Donald Trump: Relations between the United States and Germany

[00:00:08] Yasemin Yüksel Welcome to Voices Catch, the SPIEGEL Political Podcast. I am Yasemin Yüksel.

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[00:00:43] Donald Trump We took action last night to stop a war. We did not take action to start a war.

[00:00:57] Yasemin Yüksel To end a war, the United States had targeted Iranian General Soleimani, not to start a war. At least that's what US President Donald Trump thinks. However, many countries view this very differently. Seldom has the fear of war in the Middle East been as great as it is these days. The current crisis between Iran and the United States shows once again that whoever sits in the White House and how politics is done there has an impact on the whole world and logically also on Germany. And that's why we are looking to the USA in this first episode of Voting in the New Year. Because there are presidential elections in November. What is the status there? And what about the German-American relationship at the moment? My colleague Roland Nelles is a SPIEGEL correspondent in Washington and he has the answers to my questions about the US election and everything around it.

[00:01:47] Yasemin Yüksel Hello Roland, I am glad that you have time for our Skype call.

[00:01:50] Roland Nelles Yes, hello from the United States.

[00:01:52] Yasemin Yüksel Roland, why should the rest of the world, why should we in Germany be interested in this election, the upcoming election in the USA?

[00:02:00] Roland Nelles Well, America has 320 million inhabitants, the world's largest military power, the world's largest economic power. Who is elected is of course important. Especially in the United States – as we know – a president is up for re-election, for possible, who has a disruptive political style, as I would say. [Who] is someone who would like to completely turn the existing order upside down. And that, of course, also has an enormous impact for us, and it is therefore worth double looking at it.

[00:02:31] Yasemin Yüksel Yes, that's exactly what the Iran crisis shows. Roland, while the whole world is now looking at this foreign policy conflict, Trump actually has a completely different problem domestically.

[00:02:42] Einspieler “President Trump has just been impeached on both article I – abuse of power – and article II – obstruction of congress” – “With a majority in the House of Representatives, the Democrats in the US Congress have initiated impeachment proceedings against US President Trump”.

[00:02:57] Yasemin Yüksel What is the status of impeachment? In the end, the US Senate will decide whether Trump could be removed from office. And the Republicans have the majority in the Senate. Does that mean that this impeachment won't hurt Trump at all?

[00:03:11] Roland Nelles Well, I think it actually depends a bit on how this process, how this process works in the Senate. There are still some interesting witnesses who were in the White House when the Ukrainian affair took place, of which we have never heard of, for example the security adviser at the time John Bolton or Trump's chief of staff Mick Mulvaney. And if they testify now, then that could again reveal interesting details and also completely new insights. And that would potentially do even more damage to Trump. I believe that even if Trump, as everyone predicts, ultimately emerges with the republican majority, as a brilliant winner, as some say, something will still get stuck, of course. Because the people who may be critical of him, but are not quite as sure as they are, may choose to think twice now when new details come to light, if they want to vote again for these presidents.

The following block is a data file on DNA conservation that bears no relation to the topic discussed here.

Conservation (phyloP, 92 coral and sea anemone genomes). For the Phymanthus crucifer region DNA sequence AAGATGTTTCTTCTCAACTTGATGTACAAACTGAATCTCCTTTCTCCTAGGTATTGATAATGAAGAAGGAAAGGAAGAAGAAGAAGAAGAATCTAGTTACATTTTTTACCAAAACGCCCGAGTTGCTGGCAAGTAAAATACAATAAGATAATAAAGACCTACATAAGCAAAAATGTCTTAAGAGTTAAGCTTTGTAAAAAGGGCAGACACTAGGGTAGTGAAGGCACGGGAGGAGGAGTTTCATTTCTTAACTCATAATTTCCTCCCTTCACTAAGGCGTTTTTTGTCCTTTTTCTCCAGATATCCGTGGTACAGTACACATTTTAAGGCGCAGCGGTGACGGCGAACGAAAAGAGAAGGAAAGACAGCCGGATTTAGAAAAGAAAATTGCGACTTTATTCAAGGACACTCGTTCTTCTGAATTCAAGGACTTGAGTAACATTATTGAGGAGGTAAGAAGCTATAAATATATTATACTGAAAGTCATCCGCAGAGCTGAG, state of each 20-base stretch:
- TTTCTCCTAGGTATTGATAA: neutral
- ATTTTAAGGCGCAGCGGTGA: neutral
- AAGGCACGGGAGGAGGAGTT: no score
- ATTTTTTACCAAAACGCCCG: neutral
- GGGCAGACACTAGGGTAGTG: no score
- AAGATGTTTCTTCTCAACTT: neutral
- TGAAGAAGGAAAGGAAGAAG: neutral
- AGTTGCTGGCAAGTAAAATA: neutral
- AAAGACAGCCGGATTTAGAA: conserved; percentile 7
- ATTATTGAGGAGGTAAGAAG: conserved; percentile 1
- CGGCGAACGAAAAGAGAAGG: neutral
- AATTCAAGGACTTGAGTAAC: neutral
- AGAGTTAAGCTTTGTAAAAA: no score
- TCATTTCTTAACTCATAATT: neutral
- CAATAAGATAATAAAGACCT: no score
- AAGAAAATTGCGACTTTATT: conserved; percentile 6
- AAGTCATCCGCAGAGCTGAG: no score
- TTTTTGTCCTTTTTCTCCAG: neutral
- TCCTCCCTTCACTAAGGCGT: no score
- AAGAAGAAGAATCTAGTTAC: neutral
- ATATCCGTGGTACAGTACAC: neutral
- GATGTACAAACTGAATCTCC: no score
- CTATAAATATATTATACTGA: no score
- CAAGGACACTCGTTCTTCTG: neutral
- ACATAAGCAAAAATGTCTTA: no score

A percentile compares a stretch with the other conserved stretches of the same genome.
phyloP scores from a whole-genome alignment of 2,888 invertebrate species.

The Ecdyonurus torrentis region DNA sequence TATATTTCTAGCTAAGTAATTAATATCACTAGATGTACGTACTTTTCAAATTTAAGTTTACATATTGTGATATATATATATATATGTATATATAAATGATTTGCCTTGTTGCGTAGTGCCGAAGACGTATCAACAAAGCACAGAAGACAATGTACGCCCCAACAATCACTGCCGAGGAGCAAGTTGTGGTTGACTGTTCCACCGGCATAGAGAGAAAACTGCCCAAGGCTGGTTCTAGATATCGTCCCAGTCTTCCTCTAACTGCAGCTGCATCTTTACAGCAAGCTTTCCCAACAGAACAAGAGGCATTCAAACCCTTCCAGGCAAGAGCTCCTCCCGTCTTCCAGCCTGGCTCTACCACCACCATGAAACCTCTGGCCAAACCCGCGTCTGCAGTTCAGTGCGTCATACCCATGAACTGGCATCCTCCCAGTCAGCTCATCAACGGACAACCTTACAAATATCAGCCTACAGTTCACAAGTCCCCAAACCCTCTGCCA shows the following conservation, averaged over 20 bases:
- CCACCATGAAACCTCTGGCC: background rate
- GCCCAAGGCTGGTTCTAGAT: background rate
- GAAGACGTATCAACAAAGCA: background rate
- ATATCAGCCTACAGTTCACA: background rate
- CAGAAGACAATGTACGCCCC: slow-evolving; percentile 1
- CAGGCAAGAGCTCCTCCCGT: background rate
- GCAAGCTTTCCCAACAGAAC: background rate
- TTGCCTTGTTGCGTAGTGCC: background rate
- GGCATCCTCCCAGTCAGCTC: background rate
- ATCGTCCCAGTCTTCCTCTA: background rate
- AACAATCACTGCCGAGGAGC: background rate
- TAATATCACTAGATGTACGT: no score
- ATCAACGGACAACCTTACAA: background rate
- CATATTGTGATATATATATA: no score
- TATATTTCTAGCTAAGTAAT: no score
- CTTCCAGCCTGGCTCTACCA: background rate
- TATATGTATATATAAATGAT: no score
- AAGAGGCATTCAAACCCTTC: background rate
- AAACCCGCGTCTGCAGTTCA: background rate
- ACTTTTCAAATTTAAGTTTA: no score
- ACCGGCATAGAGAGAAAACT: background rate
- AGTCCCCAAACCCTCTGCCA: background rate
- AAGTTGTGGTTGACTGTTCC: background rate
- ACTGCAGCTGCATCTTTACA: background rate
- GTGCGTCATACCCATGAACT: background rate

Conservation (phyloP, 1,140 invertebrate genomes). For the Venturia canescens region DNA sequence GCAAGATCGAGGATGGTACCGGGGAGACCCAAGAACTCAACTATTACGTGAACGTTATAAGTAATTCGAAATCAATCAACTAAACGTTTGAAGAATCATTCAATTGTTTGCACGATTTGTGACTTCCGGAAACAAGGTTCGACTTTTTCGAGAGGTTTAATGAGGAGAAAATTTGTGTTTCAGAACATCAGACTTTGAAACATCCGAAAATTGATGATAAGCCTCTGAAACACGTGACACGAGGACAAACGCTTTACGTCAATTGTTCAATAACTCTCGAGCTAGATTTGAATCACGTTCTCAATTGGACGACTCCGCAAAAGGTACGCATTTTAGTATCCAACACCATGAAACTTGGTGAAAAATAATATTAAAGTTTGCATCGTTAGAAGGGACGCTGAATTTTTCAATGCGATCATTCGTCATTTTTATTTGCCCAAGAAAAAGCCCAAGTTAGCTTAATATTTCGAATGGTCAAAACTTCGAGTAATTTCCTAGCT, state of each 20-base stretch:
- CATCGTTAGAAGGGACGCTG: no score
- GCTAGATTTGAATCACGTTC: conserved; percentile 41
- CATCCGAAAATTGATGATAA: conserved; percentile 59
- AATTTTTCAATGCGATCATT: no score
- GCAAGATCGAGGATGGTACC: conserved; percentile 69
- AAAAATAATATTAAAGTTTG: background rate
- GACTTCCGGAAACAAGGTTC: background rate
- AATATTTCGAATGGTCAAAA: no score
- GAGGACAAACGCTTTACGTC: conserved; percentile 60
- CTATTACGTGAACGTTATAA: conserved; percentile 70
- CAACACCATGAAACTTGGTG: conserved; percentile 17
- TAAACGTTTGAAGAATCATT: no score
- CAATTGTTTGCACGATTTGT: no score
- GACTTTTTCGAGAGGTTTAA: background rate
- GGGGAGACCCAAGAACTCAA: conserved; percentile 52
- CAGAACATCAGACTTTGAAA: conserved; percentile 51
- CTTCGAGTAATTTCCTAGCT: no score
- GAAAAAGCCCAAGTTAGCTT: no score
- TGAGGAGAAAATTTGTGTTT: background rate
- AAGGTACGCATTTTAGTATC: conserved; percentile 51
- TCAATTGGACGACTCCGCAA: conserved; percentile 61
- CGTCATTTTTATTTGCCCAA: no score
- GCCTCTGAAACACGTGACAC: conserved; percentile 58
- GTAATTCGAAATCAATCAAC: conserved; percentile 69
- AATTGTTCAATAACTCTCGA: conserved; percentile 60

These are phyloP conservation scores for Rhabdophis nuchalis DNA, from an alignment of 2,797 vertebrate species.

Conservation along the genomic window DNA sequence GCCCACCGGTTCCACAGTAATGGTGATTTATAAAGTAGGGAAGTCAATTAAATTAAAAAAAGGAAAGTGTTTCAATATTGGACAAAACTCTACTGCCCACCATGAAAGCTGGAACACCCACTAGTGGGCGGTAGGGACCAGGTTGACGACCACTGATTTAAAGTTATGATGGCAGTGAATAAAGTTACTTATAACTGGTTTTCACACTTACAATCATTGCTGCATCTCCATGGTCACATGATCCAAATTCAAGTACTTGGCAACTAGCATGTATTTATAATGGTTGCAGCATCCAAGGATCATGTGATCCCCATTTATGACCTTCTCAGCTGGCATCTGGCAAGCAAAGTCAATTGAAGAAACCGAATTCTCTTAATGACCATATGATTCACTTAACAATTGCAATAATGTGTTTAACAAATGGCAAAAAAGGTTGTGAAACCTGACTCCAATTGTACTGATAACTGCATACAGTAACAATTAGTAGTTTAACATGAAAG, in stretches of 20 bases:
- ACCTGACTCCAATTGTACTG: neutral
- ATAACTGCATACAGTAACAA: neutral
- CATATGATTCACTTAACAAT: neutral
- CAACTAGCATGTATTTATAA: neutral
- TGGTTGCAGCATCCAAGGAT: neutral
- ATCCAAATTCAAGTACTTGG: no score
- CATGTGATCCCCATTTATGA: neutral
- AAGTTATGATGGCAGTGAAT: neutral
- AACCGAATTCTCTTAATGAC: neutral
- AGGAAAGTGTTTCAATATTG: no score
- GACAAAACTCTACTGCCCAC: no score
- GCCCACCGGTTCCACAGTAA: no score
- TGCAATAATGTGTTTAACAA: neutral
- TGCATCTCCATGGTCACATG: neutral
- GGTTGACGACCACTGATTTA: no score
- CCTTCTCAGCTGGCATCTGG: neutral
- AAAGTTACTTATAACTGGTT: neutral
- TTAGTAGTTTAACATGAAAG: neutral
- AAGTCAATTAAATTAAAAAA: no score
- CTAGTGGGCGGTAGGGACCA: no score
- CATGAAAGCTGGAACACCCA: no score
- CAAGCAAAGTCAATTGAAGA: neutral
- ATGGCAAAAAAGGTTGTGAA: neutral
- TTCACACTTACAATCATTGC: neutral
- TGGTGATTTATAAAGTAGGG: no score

[00:04:10] Yasemin Yüksel Can you describe how Trump behaves in this process, how he fights back? He discredited his opponents from the start – above all Nancy Pelosi from the US Democrats.

[00:04:38] Donald Trump That crazy Nancy, she is crazy.

[00:04:39] Yasemin Yüksel He speaks of a witch hunt.

[00:04:39] Donald Trump What happened to me with this witch hunt should never be allowed to happen to another President of the United States never ever again.

[00:04:39] Roland Nelles Trump always has the strategy to say, he's completely innocent …

[00:04:46] Donald Trump We did nothing wrong.

[00:04:46] Roland Nelles … and there is a campaign against him and he is the victim.

[00:04:51] Donald Trump They don't even have any crime! This is the first impeachment where there is no crime. I say, tell me what I did, please. “Well, we don't know – you violated the constitution”. I am the first person that ever get impeached and there is no crime.

[00:04:51] Roland Nelles So that's always this triad, so to speak. And then, in a fourth step, he may always accuse the acts he committed himself, presumably, he always accuses others of.

[00:05:29] Donald Trump You are the ones obstructing justice, you are the ones bringing pain and suffering to our republic for your own selfish personal, political and partisan gain.

[00:05:29] Roland Nelles This is his classic approach, so to speak. That's how he does it here. And, I believe, he was still undecided how to act tactically in dealing with this Senate procedure. And he probably had the hope that this procedure would never even happen. And now, of course, he is betting that there will be no witness interviews or, if at all, only interviews that may harm the other party. So, he argues, for example, that Joe Biden should be interviewed or his son, Hunter Biden, in the Ukraine affair.

[00:06:40] Donald Trump Now, think of it, where is Hunter, locate … get us where Hunter is. I want to see Hunter. Hunter, you don't know nothing about energy, you don't know nothing about China. You know nothing about anything, frankly. Hunter, you are a loser! And your father was never considered smart. He was never considered a good senator. He was only a good Vice President because he understood how to kiss Barack Obama's ass.

[00:06:40] Roland Nelles Of course he hopes that the focus of the public, public opinion, will be directed back to the Democrats and the Bidens.